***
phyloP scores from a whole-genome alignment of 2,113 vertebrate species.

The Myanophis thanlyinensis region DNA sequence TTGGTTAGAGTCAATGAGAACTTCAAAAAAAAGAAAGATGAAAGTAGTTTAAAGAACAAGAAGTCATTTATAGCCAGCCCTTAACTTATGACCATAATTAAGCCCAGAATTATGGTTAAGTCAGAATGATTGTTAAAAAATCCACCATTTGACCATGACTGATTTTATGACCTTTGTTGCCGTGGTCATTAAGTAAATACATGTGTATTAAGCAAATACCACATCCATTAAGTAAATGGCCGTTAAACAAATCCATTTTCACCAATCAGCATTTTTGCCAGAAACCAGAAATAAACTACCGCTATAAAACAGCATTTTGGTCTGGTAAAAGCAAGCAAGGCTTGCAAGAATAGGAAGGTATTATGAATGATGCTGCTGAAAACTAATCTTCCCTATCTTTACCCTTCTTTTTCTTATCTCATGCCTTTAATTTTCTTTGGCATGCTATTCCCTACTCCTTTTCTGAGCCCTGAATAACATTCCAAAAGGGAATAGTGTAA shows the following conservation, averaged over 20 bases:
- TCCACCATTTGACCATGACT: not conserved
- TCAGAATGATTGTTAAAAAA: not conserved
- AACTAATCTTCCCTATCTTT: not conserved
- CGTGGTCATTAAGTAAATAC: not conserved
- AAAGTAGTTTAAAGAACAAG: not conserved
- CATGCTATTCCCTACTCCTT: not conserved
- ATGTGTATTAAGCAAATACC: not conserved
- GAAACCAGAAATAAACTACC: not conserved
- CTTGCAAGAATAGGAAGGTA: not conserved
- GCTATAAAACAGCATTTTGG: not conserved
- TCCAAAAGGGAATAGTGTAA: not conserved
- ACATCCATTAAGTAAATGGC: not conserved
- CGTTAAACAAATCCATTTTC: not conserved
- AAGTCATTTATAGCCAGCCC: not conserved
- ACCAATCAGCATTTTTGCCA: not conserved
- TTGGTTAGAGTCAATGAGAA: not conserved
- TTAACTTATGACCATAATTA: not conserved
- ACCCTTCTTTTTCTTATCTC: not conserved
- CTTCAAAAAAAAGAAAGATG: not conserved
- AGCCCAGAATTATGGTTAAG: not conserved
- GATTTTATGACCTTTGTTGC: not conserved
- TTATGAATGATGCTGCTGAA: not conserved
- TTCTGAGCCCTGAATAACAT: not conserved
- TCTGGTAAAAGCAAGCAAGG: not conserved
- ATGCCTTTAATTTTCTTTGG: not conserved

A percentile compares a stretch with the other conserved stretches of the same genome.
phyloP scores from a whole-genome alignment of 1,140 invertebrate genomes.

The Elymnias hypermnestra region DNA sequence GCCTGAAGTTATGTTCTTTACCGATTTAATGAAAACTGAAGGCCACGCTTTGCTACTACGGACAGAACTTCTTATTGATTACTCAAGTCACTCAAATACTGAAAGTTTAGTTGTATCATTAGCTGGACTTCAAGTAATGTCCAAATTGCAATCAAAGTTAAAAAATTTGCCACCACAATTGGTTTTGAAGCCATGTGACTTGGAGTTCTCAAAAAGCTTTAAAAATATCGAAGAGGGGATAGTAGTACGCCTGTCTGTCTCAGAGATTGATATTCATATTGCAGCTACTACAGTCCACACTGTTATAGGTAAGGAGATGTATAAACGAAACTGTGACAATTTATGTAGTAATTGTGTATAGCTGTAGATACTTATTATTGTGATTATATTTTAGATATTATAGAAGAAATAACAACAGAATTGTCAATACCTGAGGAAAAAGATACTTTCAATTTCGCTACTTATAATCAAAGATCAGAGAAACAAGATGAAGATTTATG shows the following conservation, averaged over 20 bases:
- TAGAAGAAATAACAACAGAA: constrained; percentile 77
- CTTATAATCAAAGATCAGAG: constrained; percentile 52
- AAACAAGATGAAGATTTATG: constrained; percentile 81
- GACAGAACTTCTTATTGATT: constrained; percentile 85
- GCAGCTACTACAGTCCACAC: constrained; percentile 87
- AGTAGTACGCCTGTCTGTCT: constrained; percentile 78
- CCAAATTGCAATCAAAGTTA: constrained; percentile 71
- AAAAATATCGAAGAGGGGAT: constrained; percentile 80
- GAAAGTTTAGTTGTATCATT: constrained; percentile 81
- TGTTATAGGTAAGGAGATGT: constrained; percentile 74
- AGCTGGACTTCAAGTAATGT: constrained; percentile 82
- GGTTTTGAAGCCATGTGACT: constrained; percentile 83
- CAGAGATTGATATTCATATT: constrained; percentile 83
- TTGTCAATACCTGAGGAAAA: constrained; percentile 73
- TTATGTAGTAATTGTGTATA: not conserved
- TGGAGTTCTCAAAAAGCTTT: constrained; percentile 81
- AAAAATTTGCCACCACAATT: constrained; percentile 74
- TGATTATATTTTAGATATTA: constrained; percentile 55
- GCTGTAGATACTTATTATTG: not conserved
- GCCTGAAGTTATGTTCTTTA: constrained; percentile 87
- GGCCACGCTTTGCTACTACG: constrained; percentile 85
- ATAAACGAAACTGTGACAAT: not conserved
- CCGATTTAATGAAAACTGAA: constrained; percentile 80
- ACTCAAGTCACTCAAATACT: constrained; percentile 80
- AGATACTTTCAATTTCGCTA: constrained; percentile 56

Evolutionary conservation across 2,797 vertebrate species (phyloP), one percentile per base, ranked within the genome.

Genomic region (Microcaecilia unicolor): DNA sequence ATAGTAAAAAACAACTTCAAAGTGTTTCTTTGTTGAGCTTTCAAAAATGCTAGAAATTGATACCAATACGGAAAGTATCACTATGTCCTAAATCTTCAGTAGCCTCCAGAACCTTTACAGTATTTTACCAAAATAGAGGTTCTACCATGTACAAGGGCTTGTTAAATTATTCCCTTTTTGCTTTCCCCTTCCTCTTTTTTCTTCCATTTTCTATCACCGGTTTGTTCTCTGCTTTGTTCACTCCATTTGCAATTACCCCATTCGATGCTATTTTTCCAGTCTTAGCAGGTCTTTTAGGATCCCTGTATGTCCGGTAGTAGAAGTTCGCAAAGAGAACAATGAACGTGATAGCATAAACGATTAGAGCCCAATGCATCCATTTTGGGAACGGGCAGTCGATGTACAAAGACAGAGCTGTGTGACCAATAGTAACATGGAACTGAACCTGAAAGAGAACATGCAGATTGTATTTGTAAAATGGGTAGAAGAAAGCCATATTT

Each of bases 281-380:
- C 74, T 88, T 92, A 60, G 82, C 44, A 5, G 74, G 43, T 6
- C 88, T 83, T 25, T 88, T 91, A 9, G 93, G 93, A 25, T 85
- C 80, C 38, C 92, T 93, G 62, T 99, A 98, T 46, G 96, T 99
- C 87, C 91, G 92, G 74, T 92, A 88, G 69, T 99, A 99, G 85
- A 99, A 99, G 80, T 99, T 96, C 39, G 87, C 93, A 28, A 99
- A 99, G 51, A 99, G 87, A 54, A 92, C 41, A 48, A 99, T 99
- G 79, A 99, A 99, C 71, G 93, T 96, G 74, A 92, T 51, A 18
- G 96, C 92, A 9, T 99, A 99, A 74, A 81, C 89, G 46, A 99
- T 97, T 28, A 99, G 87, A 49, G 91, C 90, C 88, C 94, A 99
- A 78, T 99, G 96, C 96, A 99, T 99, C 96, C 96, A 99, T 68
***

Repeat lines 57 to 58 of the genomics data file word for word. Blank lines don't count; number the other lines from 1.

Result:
Genomic region (Microcaecilia unicolor): DNA sequence ATAGTAAAAAACAACTTCAAAGTGTTTCTTTGTTGAGCTTTCAAAAATGCTAGAAATTGATACCAATACGGAAAGTATCACTATGTCCTAAATCTTCAGTAGCCTCCAGAACCTTTACAGTATTTTACCAAAATAGAGGTTCTACCATGTACAAGGGCTTGTTAAATTATTCCCTTTTTGCTTTCCCCTTCCTCTTTTTTCTTCCATTTTCTATCACCGGTTTGTTCTCTGCTTTGTTCACTCCATTTGCAATTACCCCATTCGATGCTATTTTTCCAGTCTTAGCAGGTCTTTTAGGATCCCTGTATGTCCGGTAGTAGAAGTTCGCAAAGAGAACAATGAACGTGATAGCATAAACGATTAGAGCCCAATGCATCCATTTTGGGAACGGGCAGTCGATGTACAAAGACAGAGCTGTGTGACCAATAGTAACATGGAACTGAACCTGAAAGAGAACATGCAGATTGTATTTGTAAAATGGGTAGAAGAAAGCCATATTT

Each of bases 281-380: